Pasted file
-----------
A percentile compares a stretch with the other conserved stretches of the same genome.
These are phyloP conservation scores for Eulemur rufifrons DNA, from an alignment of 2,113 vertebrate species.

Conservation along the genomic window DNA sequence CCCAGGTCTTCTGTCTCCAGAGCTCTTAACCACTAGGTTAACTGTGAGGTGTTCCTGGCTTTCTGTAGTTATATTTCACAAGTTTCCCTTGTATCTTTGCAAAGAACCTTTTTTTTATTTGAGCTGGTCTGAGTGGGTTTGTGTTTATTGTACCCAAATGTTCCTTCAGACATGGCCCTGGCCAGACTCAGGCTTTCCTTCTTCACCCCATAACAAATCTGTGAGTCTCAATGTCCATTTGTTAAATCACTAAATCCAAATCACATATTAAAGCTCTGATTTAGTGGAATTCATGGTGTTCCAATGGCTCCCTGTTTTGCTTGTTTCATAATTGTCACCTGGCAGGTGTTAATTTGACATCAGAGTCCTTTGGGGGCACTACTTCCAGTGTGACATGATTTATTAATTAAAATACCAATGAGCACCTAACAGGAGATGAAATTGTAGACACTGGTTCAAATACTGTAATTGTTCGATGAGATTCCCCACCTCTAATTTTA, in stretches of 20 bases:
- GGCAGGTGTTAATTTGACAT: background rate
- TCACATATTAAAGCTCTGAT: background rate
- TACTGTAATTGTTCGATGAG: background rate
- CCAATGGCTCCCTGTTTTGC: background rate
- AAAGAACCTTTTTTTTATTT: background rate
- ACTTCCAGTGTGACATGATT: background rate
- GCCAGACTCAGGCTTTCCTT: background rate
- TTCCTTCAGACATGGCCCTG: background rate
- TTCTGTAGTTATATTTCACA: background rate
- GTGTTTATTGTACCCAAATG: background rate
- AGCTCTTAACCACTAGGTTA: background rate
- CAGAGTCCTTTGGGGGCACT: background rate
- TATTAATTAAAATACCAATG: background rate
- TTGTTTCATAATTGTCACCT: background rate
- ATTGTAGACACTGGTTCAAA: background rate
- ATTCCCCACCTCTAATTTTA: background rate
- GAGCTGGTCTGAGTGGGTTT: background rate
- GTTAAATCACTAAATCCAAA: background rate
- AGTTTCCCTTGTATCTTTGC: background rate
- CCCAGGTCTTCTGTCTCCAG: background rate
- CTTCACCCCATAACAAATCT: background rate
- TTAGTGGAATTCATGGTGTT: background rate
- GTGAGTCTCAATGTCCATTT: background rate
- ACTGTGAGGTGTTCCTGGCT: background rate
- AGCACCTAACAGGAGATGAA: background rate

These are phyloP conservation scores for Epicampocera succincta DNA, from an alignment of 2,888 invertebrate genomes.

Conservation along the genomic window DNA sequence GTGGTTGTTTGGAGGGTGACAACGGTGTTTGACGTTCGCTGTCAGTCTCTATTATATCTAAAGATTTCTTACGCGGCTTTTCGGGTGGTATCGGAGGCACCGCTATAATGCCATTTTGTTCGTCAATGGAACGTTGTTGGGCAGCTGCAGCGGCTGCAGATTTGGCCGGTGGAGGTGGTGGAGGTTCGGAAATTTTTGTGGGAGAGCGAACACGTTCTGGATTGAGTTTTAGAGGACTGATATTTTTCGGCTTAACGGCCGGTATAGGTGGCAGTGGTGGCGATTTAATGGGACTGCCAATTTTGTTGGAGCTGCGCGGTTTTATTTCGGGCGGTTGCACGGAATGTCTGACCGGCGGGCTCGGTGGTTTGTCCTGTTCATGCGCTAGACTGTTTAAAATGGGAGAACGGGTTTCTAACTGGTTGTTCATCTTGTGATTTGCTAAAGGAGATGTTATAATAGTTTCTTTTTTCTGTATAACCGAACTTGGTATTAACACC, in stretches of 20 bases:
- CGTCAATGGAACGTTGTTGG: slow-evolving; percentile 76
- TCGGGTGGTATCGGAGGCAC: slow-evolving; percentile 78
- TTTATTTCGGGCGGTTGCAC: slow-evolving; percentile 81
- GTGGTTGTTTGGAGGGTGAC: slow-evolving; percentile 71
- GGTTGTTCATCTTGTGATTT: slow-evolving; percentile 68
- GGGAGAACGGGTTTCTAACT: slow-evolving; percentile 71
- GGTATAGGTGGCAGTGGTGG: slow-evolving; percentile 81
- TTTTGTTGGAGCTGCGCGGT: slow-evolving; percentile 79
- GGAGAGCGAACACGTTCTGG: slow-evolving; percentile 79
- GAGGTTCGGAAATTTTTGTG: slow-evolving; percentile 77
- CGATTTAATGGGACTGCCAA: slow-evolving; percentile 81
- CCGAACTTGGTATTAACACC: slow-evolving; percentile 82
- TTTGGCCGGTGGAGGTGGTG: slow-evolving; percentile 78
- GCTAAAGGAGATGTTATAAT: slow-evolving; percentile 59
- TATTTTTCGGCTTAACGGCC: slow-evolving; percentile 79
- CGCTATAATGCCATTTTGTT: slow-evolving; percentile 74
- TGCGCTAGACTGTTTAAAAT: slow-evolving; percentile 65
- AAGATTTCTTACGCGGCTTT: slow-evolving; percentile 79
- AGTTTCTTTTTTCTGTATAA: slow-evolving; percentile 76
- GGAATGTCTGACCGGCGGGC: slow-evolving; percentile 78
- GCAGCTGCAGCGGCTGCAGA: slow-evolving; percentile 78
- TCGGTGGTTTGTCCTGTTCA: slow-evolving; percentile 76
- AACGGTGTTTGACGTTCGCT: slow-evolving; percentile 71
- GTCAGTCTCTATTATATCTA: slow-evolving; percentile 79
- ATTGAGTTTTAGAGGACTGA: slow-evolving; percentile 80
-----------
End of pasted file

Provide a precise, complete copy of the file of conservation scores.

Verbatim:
A percentile compares a stretch with the other conserved stretches of the same genome.
These are phyloP conservation scores for Eulemur rufifrons DNA, from an alignment of 2,113 vertebrate species.

Conservation along the genomic window DNA sequence CCCAGGTCTTCTGTCTCCAGAGCTCTTAACCACTAGGTTAACTGTGAGGTGTTCCTGGCTTTCTGTAGTTATATTTCACAAGTTTCCCTTGTATCTTTGCAAAGAACCTTTTTTTTATTTGAGCTGGTCTGAGTGGGTTTGTGTTTATTGTACCCAAATGTTCCTTCAGACATGGCCCTGGCCAGACTCAGGCTTTCCTTCTTCACCCCATAACAAATCTGTGAGTCTCAATGTCCATTTGTTAAATCACTAAATCCAAATCACATATTAAAGCTCTGATTTAGTGGAATTCATGGTGTTCCAATGGCTCCCTGTTTTGCTTGTTTCATAATTGTCACCTGGCAGGTGTTAATTTGACATCAGAGTCCTTTGGGGGCACTACTTCCAGTGTGACATGATTTATTAATTAAAATACCAATGAGCACCTAACAGGAGATGAAATTGTAGACACTGGTTCAAATACTGTAATTGTTCGATGAGATTCCCCACCTCTAATTTTA, in stretches of 20 bases:
- GGCAGGTGTTAATTTGACAT: background rate
- TCACATATTAAAGCTCTGAT: background rate
- TACTGTAATTGTTCGATGAG: background rate
- CCAATGGCTCCCTGTTTTGC: background rate
- AAAGAACCTTTTTTTTATTT: background rate
- ACTTCCAGTGTGACATGATT: background rate
- GCCAGACTCAGGCTTTCCTT: background rate
- TTCCTTCAGACATGGCCCTG: background rate
- TTCTGTAGTTATATTTCACA: background rate
- GTGTTTATTGTACCCAAATG: background rate
- AGCTCTTAACCACTAGGTTA: background rate
- CAGAGTCCTTTGGGGGCACT: background rate
- TATTAATTAAAATACCAATG: background rate
- TTGTTTCATAATTGTCACCT: background rate
- ATTGTAGACACTGGTTCAAA: background rate
- ATTCCCCACCTCTAATTTTA: background rate
- GAGCTGGTCTGAGTGGGTTT: background rate
- GTTAAATCACTAAATCCAAA: background rate
- AGTTTCCCTTGTATCTTTGC: background rate
- CCCAGGTCTTCTGTCTCCAG: background rate
- CTTCACCCCATAACAAATCT: background rate
- TTAGTGGAATTCATGGTGTT: background rate
- GTGAGTCTCAATGTCCATTT: background rate
- ACTGTGAGGTGTTCCTGGCT: background rate
- AGCACCTAACAGGAGATGAA: background rate

These are phyloP conservation scores for Epicampocera succincta DNA, from an alignment of 2,888 invertebrate genomes.

Conservation along the genomic window DNA sequence GTGGTTGTTTGGAGGGTGACAACGGTGTTTGACGTTCGCTGTCAGTCTCTATTATATCTAAAGATTTCTTACGCGGCTTTTCGGGTGGTATCGGAGGCACCGCTATAATGCCATTTTGTTCGTCAATGGAACGTTGTTGGGCAGCTGCAGCGGCTGCAGATTTGGCCGGTGGAGGTGGTGGAGGTTCGGAAATTTTTGTGGGAGAGCGAACACGTTCTGGATTGAGTTTTAGAGGACTGATATTTTTCGGCTTAACGGCCGGTATAGGTGGCAGTGGTGGCGATTTAATGGGACTGCCAATTTTGTTGGAGCTGCGCGGTTTTATTTCGGGCGGTTGCACGGAATGTCTGACCGGCGGGCTCGGTGGTTTGTCCTGTTCATGCGCTAGACTGTTTAAAATGGGAGAACGGGTTTCTAACTGGTTGTTCATCTTGTGATTTGCTAAAGGAGATGTTATAATAGTTTCTTTTTTCTGTATAACCGAACTTGGTATTAACACC, in stretches of 20 bases:
- CGTCAATGGAACGTTGTTGG: slow-evolving; percentile 76
- TCGGGTGGTATCGGAGGCAC: slow-evolving; percentile 78
- TTTATTTCGGGCGGTTGCAC: slow-evolving; percentile 81
- GTGGTTGTTTGGAGGGTGAC: slow-evolving; percentile 71
- GGTTGTTCATCTTGTGATTT: slow-evolving; percentile 68
- GGGAGAACGGGTTTCTAACT: slow-evolving; percentile 71
- GGTATAGGTGGCAGTGGTGG: slow-evolving; percentile 81
- TTTTGTTGGAGCTGCGCGGT: slow-evolving; percentile 79
- GGAGAGCGAACACGTTCTGG: slow-evolving; percentile 79
- GAGGTTCGGAAATTTTTGTG: slow-evolving; percentile 77
- CGATTTAATGGGACTGCCAA: slow-evolving; percentile 81
- CCGAACTTGGTATTAACACC: slow-evolving; percentile 82
- TTTGGCCGGTGGAGGTGGTG: slow-evolving; percentile 78
- GCTAAAGGAGATGTTATAAT: slow-evolving; percentile 59
- TATTTTTCGGCTTAACGGCC: slow-evolving; percentile 79
- CGCTATAATGCCATTTTGTT: slow-evolving; percentile 74
- TGCGCTAGACTGTTTAAAAT: slow-evolving; percentile 65
- AAGATTTCTTACGCGGCTTT: slow-evolving; percentile 79
- AGTTTCTTTTTTCTGTATAA: slow-evolving; percentile 76
- GGAATGTCTGACCGGCGGGC: slow-evolving; percentile 78
- GCAGCTGCAGCGGCTGCAGA: slow-evolving; percentile 78
- TCGGTGGTTTGTCCTGTTCA: slow-evolving; percentile 76
- AACGGTGTTTGACGTTCGCT: slow-evolving; percentile 71
- GTCAGTCTCTATTATATCTA: slow-evolving; percentile 79
- ATTGAGTTTTAGAGGACTGA: slow-evolving; percentile 80